In Go, it looks like this:

type stringParserState byte

const (
	notInString stringParserState = iota
	inDoubleQuote
	maybeEndDoubleQuote
	inSingleQuote
	maybeEndSingleQuote
	inBackticks
	maybeEndBackticks
)

const singleQuote = '\''
const doubleQuote = '"'
const backtick = '`'
const backslash = '\\'

// normalizeStrings normalizes a query string to convert any MySQL syntax to Postgres syntax
func normalizeStrings(q string) string {
	state := notInString
	lastCharWasBackslash := false
	normalized := strings.Builder{}

	for _, c := range q {
		switch state {
		case notInString:
			switch c {
			case singleQuote:
				state = inSingleQuote
				normalized.WriteRune(singleQuote)
			case doubleQuote:
				state = inDoubleQuote
				normalized.WriteRune(singleQuote)
			case backtick:
				state = inBackticks
				normalized.WriteRune(doubleQuote)
			default:
				normalized.WriteRune(c)
			}
		case inDoubleQuote:
			switch c {
			case backslash:
				if lastCharWasBackslash {
					normalized.WriteRune(c)
				}
				lastCharWasBackslash = !lastCharWasBackslash
			case doubleQuote:
				if lastCharWasBackslash {
					normalized.WriteRune(c)
					lastCharWasBackslash = false
				} else {
					state = maybeEndDoubleQuote
				}
			case singleQuote:
				normalized.WriteRune(singleQuote)
				normalized.WriteRune(singleQuote)
				lastCharWasBackslash = false
			default:
				lastCharWasBackslash = false
				normalized.WriteRune(c)
			}
		case maybeEndDoubleQuote:
			switch c {
			case doubleQuote:
				state = inDoubleQuote
				normalized.WriteRune(doubleQuote)
			default:
				state = notInString
				normalized.WriteRune(singleQuote)
				normalized.WriteRune(c)
			}
		case inSingleQuote:
			switch c {
			case backslash:
				if lastCharWasBackslash {
					normalized.WriteRune(c)
				}
				lastCharWasBackslash = !lastCharWasBackslash
			case singleQuote:
				if lastCharWasBackslash {
					normalized.WriteRune(c)
					normalized.WriteRune(c)
					lastCharWasBackslash = false
				} else {
					state = maybeEndSingleQuote
				}
			default:
				lastCharWasBackslash = false
				normalized.WriteRune(c)
			}
		case maybeEndSingleQuote:
			switch c {
			case singleQuote:
				state = inSingleQuote
				normalized.WriteRune(singleQuote)
				normalized.WriteRune(singleQuote)
			default:
				state = notInString
				normalized.WriteRune(singleQuote)
				normalized.WriteRune(c)
			}
		case inBackticks:
			switch c {
			case backtick:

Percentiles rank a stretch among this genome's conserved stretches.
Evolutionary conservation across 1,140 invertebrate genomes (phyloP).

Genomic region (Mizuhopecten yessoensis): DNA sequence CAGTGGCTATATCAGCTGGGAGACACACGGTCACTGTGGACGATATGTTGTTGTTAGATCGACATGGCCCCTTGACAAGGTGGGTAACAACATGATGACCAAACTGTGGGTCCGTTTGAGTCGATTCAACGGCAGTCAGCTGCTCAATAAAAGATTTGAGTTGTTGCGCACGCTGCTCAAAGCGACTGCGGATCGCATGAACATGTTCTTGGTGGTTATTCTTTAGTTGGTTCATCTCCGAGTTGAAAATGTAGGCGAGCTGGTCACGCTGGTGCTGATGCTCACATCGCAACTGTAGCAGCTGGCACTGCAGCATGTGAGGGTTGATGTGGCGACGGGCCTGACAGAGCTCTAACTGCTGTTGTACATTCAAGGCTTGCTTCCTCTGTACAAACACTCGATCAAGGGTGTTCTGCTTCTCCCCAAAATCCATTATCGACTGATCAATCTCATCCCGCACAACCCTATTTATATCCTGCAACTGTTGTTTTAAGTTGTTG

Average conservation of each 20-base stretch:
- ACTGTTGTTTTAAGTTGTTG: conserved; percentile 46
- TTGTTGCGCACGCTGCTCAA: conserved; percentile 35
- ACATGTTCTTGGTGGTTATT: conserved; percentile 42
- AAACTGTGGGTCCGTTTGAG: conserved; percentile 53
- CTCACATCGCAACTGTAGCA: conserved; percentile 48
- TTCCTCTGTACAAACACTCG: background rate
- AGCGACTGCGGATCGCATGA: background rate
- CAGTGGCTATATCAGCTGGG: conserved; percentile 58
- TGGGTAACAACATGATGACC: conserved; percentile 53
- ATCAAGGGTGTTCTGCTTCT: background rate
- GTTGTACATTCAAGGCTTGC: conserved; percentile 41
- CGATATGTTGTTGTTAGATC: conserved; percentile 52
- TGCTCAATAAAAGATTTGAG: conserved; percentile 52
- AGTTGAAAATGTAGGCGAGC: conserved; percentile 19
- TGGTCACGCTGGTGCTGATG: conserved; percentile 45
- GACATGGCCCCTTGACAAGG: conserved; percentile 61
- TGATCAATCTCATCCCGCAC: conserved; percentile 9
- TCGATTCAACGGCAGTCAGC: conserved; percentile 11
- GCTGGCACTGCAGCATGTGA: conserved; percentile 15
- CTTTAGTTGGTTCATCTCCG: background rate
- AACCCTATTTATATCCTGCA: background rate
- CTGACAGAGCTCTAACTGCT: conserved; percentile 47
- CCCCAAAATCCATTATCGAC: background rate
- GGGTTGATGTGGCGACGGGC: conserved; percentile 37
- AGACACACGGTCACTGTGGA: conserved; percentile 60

state = maybeEndBackticks
			default:
				normalized.WriteRune(c)
			}
		case maybeEndBackticks:
			switch c {
			case backtick:
				state = inBackticks
				normalized.WriteRune(backtick)
			default:
				state = notInString
				normalized.WriteRune(doubleQuote)
				normalized.WriteRune(c)
			}
		default:
			panic("unknown state")
		}
	}

	// If reached the end of input unsure whether to unquote a string, do so now
	switch state {
	case maybeEndDoubleQuote:
		normalized.WriteRune(singleQuote)
	case maybeEndSingleQuote:
		normalized.WriteRune(singleQuote)
	case maybeEndBackticks:
		normalized.WriteRune(doubleQuote)
	default: // do nothing
	}

	return normalized.String()
}

Now we can write some tests to verify this works as expected:

/ Test converting MySQL strings to Postgres strings
func TestNormalizeStrings(t *testing.T) {
	type test struct {
		input    string
		expected string
	}
	tests := []test{
		{
			input:    "SELECT \"foo\" FROM `bar`",
			expected: `SELECT 'foo' FROM "bar"`,
		},
		{
			input:    `SELECT "fo""""o"`,
			expected: `SELECT 'fo""o'`,
		},
        // snipped many test cases
		{
			input:    "SELECT \"foo\" from `bar` where `bar`.`baz` = \"qux\"",
			expected: `SELECT 'foo' from "bar" where "bar"."baz" = 'qux'`,
		},
	}

	for _, test := range tests {
		t.Run(test.input, func(t *testing.T) {
			actual := normalizeStrings(test.input)
			require.Equal(t, test.expected, actual)
		})
	}
}

It all works, so we can wire this logic directly into our test harness to run our MySQL dialect tests (including any we write in the future) against our Postgres dialect database.

Conclusion

Getting all Dolt's tests to run on Doltgres is a critical step in making it production quality. There's still a lot more work to be done to get there, but we're working hard every day and making good progress.

Have questions on MySQL v. Postgres quoting? Or maybe you are curious about the world's first version-controlled SQL database? Join us on Discord to talk to our engineering team and meet other Dolt and Doltgres users.